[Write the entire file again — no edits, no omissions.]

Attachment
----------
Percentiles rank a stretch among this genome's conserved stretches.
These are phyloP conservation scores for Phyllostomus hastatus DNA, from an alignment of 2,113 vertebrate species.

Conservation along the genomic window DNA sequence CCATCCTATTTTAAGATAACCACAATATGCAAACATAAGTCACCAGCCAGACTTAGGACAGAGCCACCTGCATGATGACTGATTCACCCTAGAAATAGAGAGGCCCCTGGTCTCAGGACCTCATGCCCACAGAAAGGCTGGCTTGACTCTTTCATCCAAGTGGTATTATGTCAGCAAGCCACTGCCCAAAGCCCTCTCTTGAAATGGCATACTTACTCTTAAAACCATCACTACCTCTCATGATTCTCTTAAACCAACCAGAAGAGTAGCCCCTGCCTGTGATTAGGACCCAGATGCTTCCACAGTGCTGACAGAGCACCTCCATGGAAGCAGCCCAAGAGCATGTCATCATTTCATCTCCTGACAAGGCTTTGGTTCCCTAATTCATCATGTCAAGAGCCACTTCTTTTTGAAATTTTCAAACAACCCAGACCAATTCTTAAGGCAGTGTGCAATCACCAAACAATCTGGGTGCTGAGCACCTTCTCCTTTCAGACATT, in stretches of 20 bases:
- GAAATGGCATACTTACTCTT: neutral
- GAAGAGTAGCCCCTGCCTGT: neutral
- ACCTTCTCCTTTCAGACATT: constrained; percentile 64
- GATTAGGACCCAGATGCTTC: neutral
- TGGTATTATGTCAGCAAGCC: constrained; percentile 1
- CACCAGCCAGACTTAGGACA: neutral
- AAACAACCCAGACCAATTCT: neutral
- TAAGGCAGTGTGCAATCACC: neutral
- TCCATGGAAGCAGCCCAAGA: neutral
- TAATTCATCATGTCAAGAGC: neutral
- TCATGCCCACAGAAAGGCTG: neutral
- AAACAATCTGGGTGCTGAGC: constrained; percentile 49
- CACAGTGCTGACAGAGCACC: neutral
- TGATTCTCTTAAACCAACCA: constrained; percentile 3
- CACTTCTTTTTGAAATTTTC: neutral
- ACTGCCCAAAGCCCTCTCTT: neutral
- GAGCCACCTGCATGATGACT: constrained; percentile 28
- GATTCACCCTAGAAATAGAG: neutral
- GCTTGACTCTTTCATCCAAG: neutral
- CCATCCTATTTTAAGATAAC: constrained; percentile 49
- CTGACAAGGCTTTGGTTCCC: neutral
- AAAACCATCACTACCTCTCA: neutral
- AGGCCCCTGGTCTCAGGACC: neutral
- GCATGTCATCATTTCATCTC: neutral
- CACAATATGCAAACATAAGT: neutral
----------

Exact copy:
Percentiles rank a stretch among this genome's conserved stretches.
These are phyloP conservation scores for Phyllostomus hastatus DNA, from an alignment of 2,113 vertebrate species.

Conservation along the genomic window DNA sequence CCATCCTATTTTAAGATAACCACAATATGCAAACATAAGTCACCAGCCAGACTTAGGACAGAGCCACCTGCATGATGACTGATTCACCCTAGAAATAGAGAGGCCCCTGGTCTCAGGACCTCATGCCCACAGAAAGGCTGGCTTGACTCTTTCATCCAAGTGGTATTATGTCAGCAAGCCACTGCCCAAAGCCCTCTCTTGAAATGGCATACTTACTCTTAAAACCATCACTACCTCTCATGATTCTCTTAAACCAACCAGAAGAGTAGCCCCTGCCTGTGATTAGGACCCAGATGCTTCCACAGTGCTGACAGAGCACCTCCATGGAAGCAGCCCAAGAGCATGTCATCATTTCATCTCCTGACAAGGCTTTGGTTCCCTAATTCATCATGTCAAGAGCCACTTCTTTTTGAAATTTTCAAACAACCCAGACCAATTCTTAAGGCAGTGTGCAATCACCAAACAATCTGGGTGCTGAGCACCTTCTCCTTTCAGACATT, in stretches of 20 bases:
- GAAATGGCATACTTACTCTT: neutral
- GAAGAGTAGCCCCTGCCTGT: neutral
- ACCTTCTCCTTTCAGACATT: constrained; percentile 64
- GATTAGGACCCAGATGCTTC: neutral
- TGGTATTATGTCAGCAAGCC: constrained; percentile 1
- CACCAGCCAGACTTAGGACA: neutral
- AAACAACCCAGACCAATTCT: neutral
- TAAGGCAGTGTGCAATCACC: neutral
- TCCATGGAAGCAGCCCAAGA: neutral
- TAATTCATCATGTCAAGAGC: neutral
- TCATGCCCACAGAAAGGCTG: neutral
- AAACAATCTGGGTGCTGAGC: constrained; percentile 49
- CACAGTGCTGACAGAGCACC: neutral
- TGATTCTCTTAAACCAACCA: constrained; percentile 3
- CACTTCTTTTTGAAATTTTC: neutral
- ACTGCCCAAAGCCCTCTCTT: neutral
- GAGCCACCTGCATGATGACT: constrained; percentile 28
- GATTCACCCTAGAAATAGAG: neutral
- GCTTGACTCTTTCATCCAAG: neutral
- CCATCCTATTTTAAGATAAC: constrained; percentile 49
- CTGACAAGGCTTTGGTTCCC: neutral
- AAAACCATCACTACCTCTCA: neutral
- AGGCCCCTGGTCTCAGGACC: neutral
- GCATGTCATCATTTCATCTC: neutral
- CACAATATGCAAACATAAGT: neutral